Recommended Readalikes: From the Mixed up Files of Mrs. Basil E. Frankweiler

Where do we even begin this week? From the solemn experience of running away from home, to the magic of museums, to the liminal space between childhood and young adulthood, there were so many themes to choose from. As always, we did our best to identify books that would include at least some of those themes and give you new possibilities to delve into. If you’re a young reader who enjoyed From the Mixed up Files of Mrs. Basil E. Frankweiler, you might enjoy the following books:

  • Under the Egg by Laura Marx Fitzgerald
    Hailed as a mixture of From the Mixed up Files of Mrs. Basil E. Frankweiler and Chasing Vermeer (secret bonus recommendation), Under the Egg is an attention-grabbing, page-turn that you won’t want to miss. Thirteen-year-old Theodora Tenpenny is struggling to hang onto her family’s townhouse and support her unstable mother after the death of her grandfather. With just $463 to the family name, finding what appears to be a genuine Renaissance masterpiece under one of his paintings seems too good to be true. But is it? Her grandfather was a security guard for the Metropolitan Museum of Art. Could it be that the painting was stolen? With the help of some new friends, she’s determined to find out.
  • Doll Bones by Holly Black
    If you want a classic running away from home narrative but make it horror, try Doll Bones. There are some that would argue that dolls are inherently creepy but even if you don’t belong to that school of thought, the doll in this story is inarguably spooky. Zach, Poppy, and Alice are being pushed to grow up and set aside the make believe games of their younger years. However, before they can do that, they have to leave home with a doll linked to a possibly malevolent ghost and follow her instructions about putting her to rest. Will she let them go after they do her bidding?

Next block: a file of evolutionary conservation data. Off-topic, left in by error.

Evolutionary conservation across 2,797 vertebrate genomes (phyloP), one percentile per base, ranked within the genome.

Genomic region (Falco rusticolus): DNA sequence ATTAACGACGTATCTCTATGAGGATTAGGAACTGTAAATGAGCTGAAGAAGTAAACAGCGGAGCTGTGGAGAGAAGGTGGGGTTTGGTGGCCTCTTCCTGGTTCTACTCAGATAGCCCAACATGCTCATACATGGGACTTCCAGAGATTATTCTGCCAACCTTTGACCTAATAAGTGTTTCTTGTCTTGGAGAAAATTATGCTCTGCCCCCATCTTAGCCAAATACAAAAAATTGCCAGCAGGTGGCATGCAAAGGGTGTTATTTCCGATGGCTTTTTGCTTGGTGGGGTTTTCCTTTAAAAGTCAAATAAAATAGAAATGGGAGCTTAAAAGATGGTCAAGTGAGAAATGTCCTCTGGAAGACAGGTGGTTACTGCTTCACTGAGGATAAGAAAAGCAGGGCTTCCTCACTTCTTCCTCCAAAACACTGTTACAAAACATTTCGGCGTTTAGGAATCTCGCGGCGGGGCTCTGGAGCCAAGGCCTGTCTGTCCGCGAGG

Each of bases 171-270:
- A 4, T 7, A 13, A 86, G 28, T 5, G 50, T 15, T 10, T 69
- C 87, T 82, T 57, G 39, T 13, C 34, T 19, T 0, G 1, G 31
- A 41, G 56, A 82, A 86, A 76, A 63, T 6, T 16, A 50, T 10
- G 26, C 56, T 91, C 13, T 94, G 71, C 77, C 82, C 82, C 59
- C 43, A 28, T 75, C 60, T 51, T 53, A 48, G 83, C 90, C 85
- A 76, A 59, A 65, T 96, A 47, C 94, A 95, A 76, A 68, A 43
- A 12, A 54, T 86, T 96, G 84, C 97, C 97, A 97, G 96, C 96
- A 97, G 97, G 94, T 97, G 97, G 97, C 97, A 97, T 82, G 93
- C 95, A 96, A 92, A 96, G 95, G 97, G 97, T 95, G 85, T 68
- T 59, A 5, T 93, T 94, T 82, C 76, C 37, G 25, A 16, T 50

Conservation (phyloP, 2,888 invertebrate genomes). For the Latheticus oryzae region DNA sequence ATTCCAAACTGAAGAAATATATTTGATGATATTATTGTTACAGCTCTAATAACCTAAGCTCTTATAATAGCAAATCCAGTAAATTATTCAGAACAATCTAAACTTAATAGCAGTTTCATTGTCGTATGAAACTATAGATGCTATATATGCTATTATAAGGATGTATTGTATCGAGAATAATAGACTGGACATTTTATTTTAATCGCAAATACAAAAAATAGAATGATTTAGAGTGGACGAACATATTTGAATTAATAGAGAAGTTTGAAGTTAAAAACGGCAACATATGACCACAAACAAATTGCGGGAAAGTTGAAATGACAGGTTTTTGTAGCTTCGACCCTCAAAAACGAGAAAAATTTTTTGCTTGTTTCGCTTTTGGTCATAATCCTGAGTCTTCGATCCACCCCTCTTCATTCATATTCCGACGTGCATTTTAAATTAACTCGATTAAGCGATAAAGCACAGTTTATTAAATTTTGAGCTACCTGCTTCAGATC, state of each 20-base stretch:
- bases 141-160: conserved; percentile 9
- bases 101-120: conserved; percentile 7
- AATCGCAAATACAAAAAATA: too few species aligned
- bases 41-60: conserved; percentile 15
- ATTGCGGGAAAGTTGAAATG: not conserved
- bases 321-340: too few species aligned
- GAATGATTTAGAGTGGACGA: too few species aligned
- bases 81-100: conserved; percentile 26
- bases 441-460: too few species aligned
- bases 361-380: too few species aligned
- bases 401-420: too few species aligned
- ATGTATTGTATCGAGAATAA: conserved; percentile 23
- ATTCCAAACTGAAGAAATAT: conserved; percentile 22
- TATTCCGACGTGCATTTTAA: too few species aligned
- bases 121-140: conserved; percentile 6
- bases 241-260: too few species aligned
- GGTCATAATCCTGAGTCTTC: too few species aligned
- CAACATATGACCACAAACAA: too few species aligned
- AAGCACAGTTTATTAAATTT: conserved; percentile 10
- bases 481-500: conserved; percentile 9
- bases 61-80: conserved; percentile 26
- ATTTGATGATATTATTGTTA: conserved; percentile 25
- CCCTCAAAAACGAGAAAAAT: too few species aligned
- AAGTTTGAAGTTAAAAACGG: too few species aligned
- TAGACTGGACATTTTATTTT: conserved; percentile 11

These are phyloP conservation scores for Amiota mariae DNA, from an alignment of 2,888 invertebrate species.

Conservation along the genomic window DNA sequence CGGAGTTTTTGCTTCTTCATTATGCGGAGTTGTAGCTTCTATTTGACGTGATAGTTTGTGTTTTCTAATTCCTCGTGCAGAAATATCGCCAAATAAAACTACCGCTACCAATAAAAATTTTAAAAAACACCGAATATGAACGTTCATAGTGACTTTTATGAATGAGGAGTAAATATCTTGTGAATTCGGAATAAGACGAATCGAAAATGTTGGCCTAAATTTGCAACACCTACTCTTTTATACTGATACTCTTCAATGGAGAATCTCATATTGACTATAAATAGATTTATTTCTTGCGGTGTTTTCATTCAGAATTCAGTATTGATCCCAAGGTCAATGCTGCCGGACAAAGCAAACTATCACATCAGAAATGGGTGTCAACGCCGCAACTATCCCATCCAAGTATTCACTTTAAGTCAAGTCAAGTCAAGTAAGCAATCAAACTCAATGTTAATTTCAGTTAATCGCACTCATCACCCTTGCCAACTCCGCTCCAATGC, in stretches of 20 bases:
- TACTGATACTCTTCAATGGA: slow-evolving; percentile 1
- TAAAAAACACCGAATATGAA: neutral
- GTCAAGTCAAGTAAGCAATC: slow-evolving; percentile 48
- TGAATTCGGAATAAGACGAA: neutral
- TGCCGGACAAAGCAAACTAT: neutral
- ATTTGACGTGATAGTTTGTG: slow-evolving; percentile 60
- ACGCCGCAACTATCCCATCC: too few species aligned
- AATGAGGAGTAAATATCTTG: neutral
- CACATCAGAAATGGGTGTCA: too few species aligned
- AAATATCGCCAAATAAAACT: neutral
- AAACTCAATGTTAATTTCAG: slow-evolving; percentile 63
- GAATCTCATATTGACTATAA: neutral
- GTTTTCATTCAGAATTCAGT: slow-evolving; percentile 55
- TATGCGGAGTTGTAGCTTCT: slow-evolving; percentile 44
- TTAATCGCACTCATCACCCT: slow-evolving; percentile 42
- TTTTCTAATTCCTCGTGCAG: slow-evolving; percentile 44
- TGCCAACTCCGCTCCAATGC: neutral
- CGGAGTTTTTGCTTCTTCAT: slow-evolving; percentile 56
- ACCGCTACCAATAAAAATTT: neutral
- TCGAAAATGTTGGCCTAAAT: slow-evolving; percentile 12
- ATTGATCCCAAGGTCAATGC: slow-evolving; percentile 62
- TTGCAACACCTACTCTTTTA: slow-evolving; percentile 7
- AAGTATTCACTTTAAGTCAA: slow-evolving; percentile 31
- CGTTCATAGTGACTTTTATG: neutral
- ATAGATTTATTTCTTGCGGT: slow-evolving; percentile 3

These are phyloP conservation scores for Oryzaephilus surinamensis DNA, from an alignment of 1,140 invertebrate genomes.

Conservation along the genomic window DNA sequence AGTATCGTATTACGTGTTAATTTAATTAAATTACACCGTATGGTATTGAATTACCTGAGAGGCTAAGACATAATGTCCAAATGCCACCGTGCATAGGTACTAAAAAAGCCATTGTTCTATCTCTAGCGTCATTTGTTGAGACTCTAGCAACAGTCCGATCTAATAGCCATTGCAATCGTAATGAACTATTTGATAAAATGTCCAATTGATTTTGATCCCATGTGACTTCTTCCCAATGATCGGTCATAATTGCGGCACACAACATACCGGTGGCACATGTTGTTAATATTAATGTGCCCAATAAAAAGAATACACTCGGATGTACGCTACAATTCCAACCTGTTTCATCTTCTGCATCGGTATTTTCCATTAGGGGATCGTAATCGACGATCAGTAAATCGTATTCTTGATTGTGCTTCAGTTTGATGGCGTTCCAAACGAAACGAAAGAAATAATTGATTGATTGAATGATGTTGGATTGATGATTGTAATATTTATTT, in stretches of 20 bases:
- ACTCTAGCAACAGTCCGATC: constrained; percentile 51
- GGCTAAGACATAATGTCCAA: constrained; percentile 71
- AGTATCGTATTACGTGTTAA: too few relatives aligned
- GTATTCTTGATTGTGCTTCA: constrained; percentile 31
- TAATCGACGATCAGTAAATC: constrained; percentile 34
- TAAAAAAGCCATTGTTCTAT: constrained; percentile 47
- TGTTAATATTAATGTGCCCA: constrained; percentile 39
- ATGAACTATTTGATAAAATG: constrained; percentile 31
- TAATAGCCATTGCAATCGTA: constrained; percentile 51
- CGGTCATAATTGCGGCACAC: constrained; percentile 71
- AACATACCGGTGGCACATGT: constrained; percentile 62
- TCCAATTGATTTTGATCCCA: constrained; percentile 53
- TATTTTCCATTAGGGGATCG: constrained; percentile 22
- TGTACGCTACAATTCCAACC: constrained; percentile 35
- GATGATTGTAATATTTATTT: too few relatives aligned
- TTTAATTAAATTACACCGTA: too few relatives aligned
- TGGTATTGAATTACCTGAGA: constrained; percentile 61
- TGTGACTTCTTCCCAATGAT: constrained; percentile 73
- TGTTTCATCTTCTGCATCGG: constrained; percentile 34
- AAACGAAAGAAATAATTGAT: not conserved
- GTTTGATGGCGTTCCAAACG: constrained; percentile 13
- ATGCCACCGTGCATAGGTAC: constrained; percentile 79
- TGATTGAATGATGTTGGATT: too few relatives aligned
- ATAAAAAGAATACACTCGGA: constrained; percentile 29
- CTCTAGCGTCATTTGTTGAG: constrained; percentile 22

• Wonderstruck: a Novel in Words and Pictures by Brian Selznick
    Ben has lost his mother and hearing in one ear. Rose never knew her mother and was born deaf. Told through alternating chapters of prose (Ben) and black-and-white illustrations (Rose), readers are led through two distinct timelines set fifty years apart. When twelve-year-old Ben discovers new information about the father he never knew, he leaves his home in Minnesota to search for him in New York. Similarly, twelve-year-old Rose leaves New Jersey to follow her obsession with a New York movie starlet. Both follow similar paths that lead them to the same places, ending with what they wanted all along: a sense of belonging.

Teens and adults who have outgrown running away, but not their inner demons, might try some of these dark titles:

  • Ninth House by Leigh Bardugo